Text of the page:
Chicken livers are the secret to the Bolognese, shhhh… The sweetness of the peppers, onion, and basil, and the salty tang of gorgonzola is the perfect foil to Pasta alla Fantasia. — Cooking and the Career GirlFor more recipes like this one, visit Cooking and the Career Girl.
This may sound disgusting, but we promise this dish will make you do anything but vomit.
9 Recipes that Prove Everything Tastes Better with Sherry
You may be familiar with sherry as a drink. In 2008, David Wondrich’s article Civilized Company describes it as “peerlessly dry when you wanted something dry, rich and sweet when you wanted that, this nutty-tasting wine—produced in several distinct styles in and around the Andalusian city of Jerez de la Frontera—was (and still is) the perfect thing to have before a meal, or after it, or really anytime at all, especially in the summer.” We couldn’t agree more, but we’d also venture to say that sherry is for more than just drinking. The complexity beneath its sweetness makes it a unique addition to rich desserts and savory meat dishes alike. Try it in a simple potato salad, or some braised pork cheeks. Seriously, put it in anything and see how it instantly makes your meal…well, better.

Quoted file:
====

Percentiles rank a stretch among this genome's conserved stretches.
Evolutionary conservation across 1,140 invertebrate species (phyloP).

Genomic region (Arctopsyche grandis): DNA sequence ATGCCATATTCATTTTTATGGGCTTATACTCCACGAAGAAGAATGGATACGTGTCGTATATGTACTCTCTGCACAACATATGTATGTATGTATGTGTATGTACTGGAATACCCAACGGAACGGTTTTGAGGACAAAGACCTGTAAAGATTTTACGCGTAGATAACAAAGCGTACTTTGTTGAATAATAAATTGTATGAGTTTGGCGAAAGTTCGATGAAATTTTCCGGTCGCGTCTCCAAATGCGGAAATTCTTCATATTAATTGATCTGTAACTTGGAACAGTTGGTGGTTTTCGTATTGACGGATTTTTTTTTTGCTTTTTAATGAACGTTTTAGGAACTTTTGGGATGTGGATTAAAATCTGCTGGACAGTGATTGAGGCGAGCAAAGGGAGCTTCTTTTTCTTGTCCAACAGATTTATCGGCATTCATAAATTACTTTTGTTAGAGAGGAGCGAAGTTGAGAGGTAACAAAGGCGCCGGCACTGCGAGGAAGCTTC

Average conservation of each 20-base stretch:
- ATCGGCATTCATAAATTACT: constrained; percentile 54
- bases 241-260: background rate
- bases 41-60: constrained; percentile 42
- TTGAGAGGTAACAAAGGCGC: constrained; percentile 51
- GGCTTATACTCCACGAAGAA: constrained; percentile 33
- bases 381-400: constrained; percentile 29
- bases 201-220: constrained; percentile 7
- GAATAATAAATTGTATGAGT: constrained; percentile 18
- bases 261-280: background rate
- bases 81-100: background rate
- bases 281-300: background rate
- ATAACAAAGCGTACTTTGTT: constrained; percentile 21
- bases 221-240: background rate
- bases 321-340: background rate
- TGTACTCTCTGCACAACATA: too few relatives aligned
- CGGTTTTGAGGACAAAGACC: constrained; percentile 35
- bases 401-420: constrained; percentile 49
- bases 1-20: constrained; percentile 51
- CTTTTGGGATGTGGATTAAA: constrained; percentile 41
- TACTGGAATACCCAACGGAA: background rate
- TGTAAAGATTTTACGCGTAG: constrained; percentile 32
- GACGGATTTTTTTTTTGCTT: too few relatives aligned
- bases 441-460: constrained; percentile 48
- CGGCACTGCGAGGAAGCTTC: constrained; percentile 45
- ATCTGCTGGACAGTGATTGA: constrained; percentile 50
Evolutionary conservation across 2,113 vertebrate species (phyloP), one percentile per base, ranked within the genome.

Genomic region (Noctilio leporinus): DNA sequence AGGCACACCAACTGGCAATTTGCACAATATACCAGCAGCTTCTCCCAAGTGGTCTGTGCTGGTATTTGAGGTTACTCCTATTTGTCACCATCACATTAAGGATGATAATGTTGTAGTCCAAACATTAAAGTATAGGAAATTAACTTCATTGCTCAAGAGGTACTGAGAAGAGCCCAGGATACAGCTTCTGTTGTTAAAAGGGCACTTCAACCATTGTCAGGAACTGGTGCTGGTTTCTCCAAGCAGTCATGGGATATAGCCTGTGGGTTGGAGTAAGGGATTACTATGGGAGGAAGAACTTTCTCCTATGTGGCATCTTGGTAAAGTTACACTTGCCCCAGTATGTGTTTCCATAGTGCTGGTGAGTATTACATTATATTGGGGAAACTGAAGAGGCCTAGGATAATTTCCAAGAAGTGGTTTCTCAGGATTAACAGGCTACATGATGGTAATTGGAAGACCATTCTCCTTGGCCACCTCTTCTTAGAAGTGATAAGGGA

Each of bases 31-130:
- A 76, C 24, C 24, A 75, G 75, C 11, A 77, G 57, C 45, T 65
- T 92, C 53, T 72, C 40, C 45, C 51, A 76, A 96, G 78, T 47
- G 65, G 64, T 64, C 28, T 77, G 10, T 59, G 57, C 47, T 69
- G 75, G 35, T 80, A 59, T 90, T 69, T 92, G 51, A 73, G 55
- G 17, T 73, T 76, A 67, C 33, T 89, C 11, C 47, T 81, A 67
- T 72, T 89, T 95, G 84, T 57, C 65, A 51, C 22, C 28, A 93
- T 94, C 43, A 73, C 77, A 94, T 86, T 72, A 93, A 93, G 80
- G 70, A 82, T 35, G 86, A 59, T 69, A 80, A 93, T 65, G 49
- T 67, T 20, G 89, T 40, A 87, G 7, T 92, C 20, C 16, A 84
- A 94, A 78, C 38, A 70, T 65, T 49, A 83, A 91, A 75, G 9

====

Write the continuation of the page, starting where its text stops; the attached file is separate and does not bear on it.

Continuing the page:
Marinated Artichokes with Prawns and Fino Sherry (Alcachofas Salteadas con Langostinos y Fino)
While this marriage of artichokes and Sanlúcar prawns (called langostinos locally) in a fino sauce tastes like a timeless classic from the Sherry Triangle, it was created recently by young chef Javier Munoz at La Carboná, the restaurant owned by his parents in Jerez de la Frontera. The restaurant’s motto is “Cocina con Jerez” (cooking with sherry), and Munoz, who worked previously at El Celler de Can Roca, concocted this appetizer as the ideal accompaniment to briny, nutty amontillado. Get the recipe for Marinated Artichokes with Prawns and Fino Sherry (Alcachofas Salteadas con Langostinos y Fino) »
Spanish Potato Salad with Tuna (Papas Aliñas)
You can find Andalusian potato-tuna salads like this offered at any café or bar in Jerez, served at most hours of the day and night. Eduardo Ojeda of Equipo Navazos likes to make the dish as the starter course for family meals at home. He uses tuna belly preserved in olive oil, tins of which are sold in Spain as ventresca de atún claro. He also adds a serious quantity of olive oil, never measuring exactly. Just when you think you’ve added too much oil, he recommends adding a healthy flourish more. Serve with fino, ideally from Macharnudo vineyard. Get the recipe for Spanish Potato Salad with Tuna (Papas Aliñas) »